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Literature / The Westing Game

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It's not what you have, it's what you don't have that counts.

A murder-mystery epic Newbery Award winning novel by Ellen Raskin about sixteen heirs who compete to win a $200 million inheritance from the late Samuel W. Westing. Westing, for his own reasons, has set up a game of his own, set in a very large, cushy building where the heirs and their families are basically trapped into staying; the only clues he gives the players are seemingly nonsensical words printed on paper towel squares. Figure out the clues and the answer should be obvious... but maybe not.

The book inspired a 1997 TV movie starring Ray Walston and Ashley Peldon. HBO Max also greenlit a Westing Game TV show in September 2020.


This book contains examples of:

  • Arranged Marriage:
    • The subtext behind Angela Wexler and Dr. Denton Deere's engagement is that Grace hand-picked a brilliant doctor for her perfect daughter, who went along with it because she's The Good Daughter.
    • It's outright stated that Westing's wife Crow did the same thing with her daughter and a politician, which led to the daughter's suicide.
  • Attending Your Own Funeral: Westing attends the will reading and sessions of the Game in the guise of one of the heirs.
  • Batman Gambit: The "trial" to prove Crow's innocence in both Westing and Sandy's deaths is actually an attempt by Turtle to gather all the information she needs to win the game. Ford eventually realizes this, but as she isn't privy to all the clues or Turtle's thoughts she isn't able to figure out what Turtle does.
  • Berserk Button: Don't pull Turtle's braid unless you want a good hard kick in the shin. And never talk down to Chris in front of his brother Theo.
  • Beware the Nice Ones:
    • Angela is the bomber.
    • Madame Hoo is the thief.
    • Jake Wexler is the bookie.
    • Sandy is The Chessmaster behind the entire situation.
  • The Big Race: Doug's track meet, which occupies more of his attention than the Game does.
  • Big Sister Instinct: Inverted with Turtle, who is extremely protective of her shy older sister Angela. She freaks out when she thinks Theo knows Angela's the bomber, so Turtle takes the blame for all the bombings to protect Angela. On the other hand, Angela cares a great deal for Turtle too, and gets herself hurt when she yanks the third bomb away from Turtle's face.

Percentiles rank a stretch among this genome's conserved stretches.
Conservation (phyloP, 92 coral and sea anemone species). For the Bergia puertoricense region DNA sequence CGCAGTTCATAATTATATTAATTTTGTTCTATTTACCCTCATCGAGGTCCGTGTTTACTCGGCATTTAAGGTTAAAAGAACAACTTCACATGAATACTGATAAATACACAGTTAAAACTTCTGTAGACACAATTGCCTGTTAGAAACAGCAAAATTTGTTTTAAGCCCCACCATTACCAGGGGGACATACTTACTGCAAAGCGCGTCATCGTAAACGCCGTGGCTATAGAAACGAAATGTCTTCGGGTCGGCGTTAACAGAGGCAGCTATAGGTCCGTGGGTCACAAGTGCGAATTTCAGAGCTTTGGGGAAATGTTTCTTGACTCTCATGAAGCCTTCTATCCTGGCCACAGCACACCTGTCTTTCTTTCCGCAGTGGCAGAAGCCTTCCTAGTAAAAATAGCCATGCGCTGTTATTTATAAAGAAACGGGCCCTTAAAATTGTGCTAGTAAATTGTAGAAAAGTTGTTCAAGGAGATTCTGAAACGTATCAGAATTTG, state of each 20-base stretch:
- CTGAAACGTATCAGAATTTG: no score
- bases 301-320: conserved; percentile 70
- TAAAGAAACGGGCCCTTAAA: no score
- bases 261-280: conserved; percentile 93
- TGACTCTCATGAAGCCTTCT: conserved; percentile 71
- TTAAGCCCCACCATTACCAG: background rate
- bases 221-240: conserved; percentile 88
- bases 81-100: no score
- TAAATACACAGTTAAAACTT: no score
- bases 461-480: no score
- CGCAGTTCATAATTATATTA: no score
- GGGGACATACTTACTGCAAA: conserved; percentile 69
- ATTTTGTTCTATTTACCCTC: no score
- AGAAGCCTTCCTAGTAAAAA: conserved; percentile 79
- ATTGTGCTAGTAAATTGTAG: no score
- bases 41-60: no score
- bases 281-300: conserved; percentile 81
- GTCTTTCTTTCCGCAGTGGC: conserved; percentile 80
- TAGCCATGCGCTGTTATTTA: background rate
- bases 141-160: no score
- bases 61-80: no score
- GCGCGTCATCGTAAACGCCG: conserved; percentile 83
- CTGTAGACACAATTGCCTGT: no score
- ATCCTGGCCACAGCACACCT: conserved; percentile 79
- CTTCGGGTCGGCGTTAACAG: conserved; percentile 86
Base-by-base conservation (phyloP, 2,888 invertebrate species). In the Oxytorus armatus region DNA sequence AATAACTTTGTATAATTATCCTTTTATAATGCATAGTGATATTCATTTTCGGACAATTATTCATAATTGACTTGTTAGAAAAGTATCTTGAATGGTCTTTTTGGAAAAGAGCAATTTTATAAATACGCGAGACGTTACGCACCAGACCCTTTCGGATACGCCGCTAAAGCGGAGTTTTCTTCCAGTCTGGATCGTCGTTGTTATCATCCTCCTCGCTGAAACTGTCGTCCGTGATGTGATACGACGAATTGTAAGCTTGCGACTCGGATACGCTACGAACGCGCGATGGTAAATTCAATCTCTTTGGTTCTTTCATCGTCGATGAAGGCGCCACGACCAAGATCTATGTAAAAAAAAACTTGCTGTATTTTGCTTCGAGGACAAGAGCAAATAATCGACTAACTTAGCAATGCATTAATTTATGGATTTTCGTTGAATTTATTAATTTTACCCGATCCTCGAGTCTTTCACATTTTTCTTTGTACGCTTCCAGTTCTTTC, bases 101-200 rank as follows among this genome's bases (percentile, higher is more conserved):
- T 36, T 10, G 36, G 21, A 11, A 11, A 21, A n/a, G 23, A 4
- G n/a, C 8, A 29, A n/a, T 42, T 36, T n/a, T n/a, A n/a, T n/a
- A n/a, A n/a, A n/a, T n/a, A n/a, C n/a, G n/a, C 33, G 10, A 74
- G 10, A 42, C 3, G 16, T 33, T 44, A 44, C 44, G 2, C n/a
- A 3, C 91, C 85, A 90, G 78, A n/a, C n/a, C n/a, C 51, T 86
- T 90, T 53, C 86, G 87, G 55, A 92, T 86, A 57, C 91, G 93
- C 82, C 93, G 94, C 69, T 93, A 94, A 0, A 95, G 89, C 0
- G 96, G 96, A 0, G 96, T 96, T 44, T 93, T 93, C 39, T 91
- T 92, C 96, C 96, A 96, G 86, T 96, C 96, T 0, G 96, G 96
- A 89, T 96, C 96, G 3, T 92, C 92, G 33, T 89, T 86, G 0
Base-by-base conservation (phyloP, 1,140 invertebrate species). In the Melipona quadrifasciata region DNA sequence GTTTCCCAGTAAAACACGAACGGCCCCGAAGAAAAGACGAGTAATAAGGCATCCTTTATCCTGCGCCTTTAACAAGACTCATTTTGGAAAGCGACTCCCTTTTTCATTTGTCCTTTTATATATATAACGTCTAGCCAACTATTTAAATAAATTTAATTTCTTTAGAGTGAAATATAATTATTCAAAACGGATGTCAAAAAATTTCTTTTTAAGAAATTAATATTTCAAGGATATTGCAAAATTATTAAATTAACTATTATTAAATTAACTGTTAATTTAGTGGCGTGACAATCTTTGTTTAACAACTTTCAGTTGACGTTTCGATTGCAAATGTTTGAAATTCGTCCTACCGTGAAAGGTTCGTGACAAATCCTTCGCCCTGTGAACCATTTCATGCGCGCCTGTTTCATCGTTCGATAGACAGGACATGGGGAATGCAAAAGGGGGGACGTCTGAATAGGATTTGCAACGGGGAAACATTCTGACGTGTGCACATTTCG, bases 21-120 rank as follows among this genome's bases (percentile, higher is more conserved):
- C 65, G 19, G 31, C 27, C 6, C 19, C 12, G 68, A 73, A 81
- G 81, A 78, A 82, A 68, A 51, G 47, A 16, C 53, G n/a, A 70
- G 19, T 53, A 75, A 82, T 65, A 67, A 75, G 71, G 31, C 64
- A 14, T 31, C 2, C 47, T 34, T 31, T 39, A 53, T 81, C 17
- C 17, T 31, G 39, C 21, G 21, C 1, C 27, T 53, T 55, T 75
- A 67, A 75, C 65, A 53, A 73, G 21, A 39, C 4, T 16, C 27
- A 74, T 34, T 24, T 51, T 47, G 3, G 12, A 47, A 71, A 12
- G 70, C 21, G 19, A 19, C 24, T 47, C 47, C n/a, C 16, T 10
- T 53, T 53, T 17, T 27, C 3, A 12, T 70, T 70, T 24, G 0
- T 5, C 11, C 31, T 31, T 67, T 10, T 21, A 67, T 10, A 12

• A Bloody Mess: When the first bomb goes off, Mrs Theodorakis appears to be covered in blood, but it's just tomato sauce.
  • Brick Joke:
    • Flora Baumbach's car's hood also comes open in traffic, a few pages after another heir follows a (false) lead to check under the hoods of the vehicles in Sunset Towers' parking lot. Guess they didn't secure Flora's properly afterwards.
    • Otis shouting "Boom!" to scare people teaches Madame Hoo this word, which eventually becomes Team One's totally-random answer.
    • Jake Wexler, the podiatrist, is also a bookie, though this is only mentioned in passing once or twice. At the end of the book, Ford pulls strings to have him appointed to a government panel determining whether to set up a state lottery. The epilogues reveal that he later becomes State Gambling Commissioner, and finally the state crime commissioner.
    • Sydelle injures her leg (again) just in time to attend the heirs' reunion on crutches.
  • Call to Adventure: The whole plot gets kicked off, after everyone has moved into Sunset Towers, by Otis Amber, prompted by Sandy/Westing, telling Turtle, Theo, and Doug the "ghost story" about the Westing House, thus encouraging them to go explore it and find Westing.
  • Captain Obvious: Sydelle, when trying to get someone to admit to being a twin.
  • Cassandra Truth: "It's not what you have, it's what you don't have that counts." No one even thinks about that until the final meeting, and they still misinterpret it, and yet it was completely accurate. The goal of the Westing Game was to deduce the fourth alias used by Sam Westing, three of which were known acquaintances of all the players, although the players didn't know those people were alter egos of Sam's. Once the winner of the game figured out what the real goal was, it was very easy.
  • Catchphrase:
    • Otis Amber exclaims "Boom!" at random times to scare people after the first two bombings.
    • "Purple waves."
  • Chekhov's Gunman:
    • Otis Amber. A fellow who at first seems to just be a rather ditzy delivery man (or "boy", as he's first introduced even as he's also noted oxymoronically to be an old man), turns out to have Hidden Depths in his love for Crow and participation in her soup kitchen, then is revealed by Judge Ford to be a private detective, when she looks one up in the phonebook to investigate the heirs, who also was hired by Barney Northrup to locate all the tenants for Sunset Towers, and also was hired years ago by Westing himself.
    • Sandy/Barney Northrup. A fellow who at first seems to be either a kind and helpful doorman who once worked in Westing's factory or the smarmy real estate agent who sells everyone their apartments in Sunset Towers turns out to be the same person, and also Sam Westing.
  • Chess Motifs:
    • Sixteen heirs, or eight pairs, which Theo notices is the same as the number of pawns in a game of chess.
    • Sam Westing, as well as being The Chessmaster, is reputed to be extremely skilled at the actual game of chess.
    • Judge Ford recalls that during her final chess game with Sam Westing, he tricked her into letting him checkmate by giving her the opportunity to take his queen. She later draws a parallel between the "Queen's Sacrifice" and the Westing Game, since exposing Crow as a murderer would distract most of the heirs from the real objective.
  • Cloud Cuckoolander:
  • Collector of the Strange: Flora Baumbach's late daughter collected fabric swatches from her mother's dress shop.